Casper Skulls Find Beauty in Childhood Trauma on 'Knows No Kindness'

BY Nicholas SokicPublished Nov 12, 2021

Knows No Kindness finds Casper Skulls a long way from the shoegazing rock of previous material, from 2015's "King of Gold" single to 2017 debut LP Mercy Works. That applies to their personnel change in new drummer Aurora Bangarth, as well as their switch to a dreamier, more expansive — yet still grounded — sound. 

The album centres around vocalist Melanie St-Pierre's experiences growing up in Sudbury and Massey, ON, before moving to Toronto. In turn, the experiences range from the soaring to the heartbreaking. The album largely matches the simultaneously icy and inviting atmosphere of a typical northern Ontario community, and many of its tracks evoke a long history, such as "The Mouth," written about a park St-Pierre went to often as a child.

This is most evident on standout track "Witness," a song based on St-Pierre's experiences testifying after witnessing the murder of her best friend's father. It's chock-full of strong storytelling details, anchored by a steady pacing and unobtrusive guitar, but it's the last thirty-odd seconds of St-Pierre asking with a plaintive bitterness, "What have you done?" that best conveys the emotional impact of the traumatic tale.

The band's soft-heavy approach to lyrics and musicality invites comparisons to '90s icons Mazzy Star, in that many of the tracks feel anthemic without becoming overpowering or staid. Others, like "Rose of Jericho," take the folk-rock approach to pondering love in an ever-changing world — fitting for a song named after a resurrection plant.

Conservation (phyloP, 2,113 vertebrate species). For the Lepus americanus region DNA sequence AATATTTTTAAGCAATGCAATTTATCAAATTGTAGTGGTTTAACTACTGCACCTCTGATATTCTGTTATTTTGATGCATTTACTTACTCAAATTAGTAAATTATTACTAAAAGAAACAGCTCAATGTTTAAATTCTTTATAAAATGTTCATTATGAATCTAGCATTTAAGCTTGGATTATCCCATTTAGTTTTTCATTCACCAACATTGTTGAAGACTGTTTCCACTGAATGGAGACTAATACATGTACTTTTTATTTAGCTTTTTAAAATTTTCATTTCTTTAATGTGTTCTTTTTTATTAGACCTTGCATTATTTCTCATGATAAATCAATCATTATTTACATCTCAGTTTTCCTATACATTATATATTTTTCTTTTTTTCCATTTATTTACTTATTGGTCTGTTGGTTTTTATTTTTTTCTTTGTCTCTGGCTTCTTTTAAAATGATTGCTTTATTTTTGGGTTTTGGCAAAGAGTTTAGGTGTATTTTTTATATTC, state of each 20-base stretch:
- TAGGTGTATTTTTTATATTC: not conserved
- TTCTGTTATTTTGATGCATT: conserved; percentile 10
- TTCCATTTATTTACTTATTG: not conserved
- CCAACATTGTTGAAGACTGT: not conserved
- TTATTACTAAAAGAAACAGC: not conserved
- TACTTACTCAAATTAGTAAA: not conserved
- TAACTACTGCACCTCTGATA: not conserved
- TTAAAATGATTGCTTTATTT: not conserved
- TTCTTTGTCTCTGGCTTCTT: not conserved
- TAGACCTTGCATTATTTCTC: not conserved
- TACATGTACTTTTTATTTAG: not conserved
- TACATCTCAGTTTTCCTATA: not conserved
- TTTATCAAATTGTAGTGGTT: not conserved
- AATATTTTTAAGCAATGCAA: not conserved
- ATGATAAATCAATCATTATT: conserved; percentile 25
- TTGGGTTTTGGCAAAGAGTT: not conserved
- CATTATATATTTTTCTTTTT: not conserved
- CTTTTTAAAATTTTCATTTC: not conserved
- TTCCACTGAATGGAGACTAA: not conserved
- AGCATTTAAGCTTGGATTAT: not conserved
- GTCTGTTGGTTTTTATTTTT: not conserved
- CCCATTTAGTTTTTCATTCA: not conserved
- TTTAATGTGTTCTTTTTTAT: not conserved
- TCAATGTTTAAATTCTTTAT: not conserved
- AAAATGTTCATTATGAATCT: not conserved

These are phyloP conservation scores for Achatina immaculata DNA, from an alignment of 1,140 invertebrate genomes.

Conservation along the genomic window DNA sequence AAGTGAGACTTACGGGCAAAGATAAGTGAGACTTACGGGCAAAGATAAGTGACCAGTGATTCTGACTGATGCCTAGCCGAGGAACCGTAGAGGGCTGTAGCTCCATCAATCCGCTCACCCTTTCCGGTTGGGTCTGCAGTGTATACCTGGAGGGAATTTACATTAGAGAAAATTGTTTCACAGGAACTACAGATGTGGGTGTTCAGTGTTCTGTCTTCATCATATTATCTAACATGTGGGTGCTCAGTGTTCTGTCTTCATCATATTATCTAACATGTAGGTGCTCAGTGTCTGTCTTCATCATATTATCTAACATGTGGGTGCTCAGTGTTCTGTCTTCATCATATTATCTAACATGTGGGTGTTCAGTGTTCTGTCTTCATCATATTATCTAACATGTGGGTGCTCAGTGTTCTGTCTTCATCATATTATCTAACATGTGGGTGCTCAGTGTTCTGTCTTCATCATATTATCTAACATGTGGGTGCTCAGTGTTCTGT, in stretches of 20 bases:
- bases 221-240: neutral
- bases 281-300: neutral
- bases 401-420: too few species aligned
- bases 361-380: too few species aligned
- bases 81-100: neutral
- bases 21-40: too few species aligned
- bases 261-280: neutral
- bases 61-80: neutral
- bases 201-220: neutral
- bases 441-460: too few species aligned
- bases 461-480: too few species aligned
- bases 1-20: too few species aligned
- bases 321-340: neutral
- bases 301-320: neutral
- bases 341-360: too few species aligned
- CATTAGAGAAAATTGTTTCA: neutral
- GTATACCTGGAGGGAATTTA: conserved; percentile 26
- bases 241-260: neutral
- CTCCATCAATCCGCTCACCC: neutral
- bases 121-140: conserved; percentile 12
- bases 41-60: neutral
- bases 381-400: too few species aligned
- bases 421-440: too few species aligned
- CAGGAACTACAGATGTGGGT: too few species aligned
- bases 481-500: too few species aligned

The album title and self-same track refer to American Modernist painter Georgia O'Keeffe, who was also a frequent collector of bones in the New Mexico desert. Once, she wrote, "The bones seem to cut sharply to the center of something that is keenly alive on the desert even though it is vast and empty and untouchable – and knows no kindness with all its beauty." That titular track focuses on St-Pierre's fear of death, as borne from her childhood experiences. But as a whole, Casper Skulls' latest batch of tracks all balance on a similar knife's edge — finding the tender and beautiful in the trauma of one's formative times.
(Next Door)

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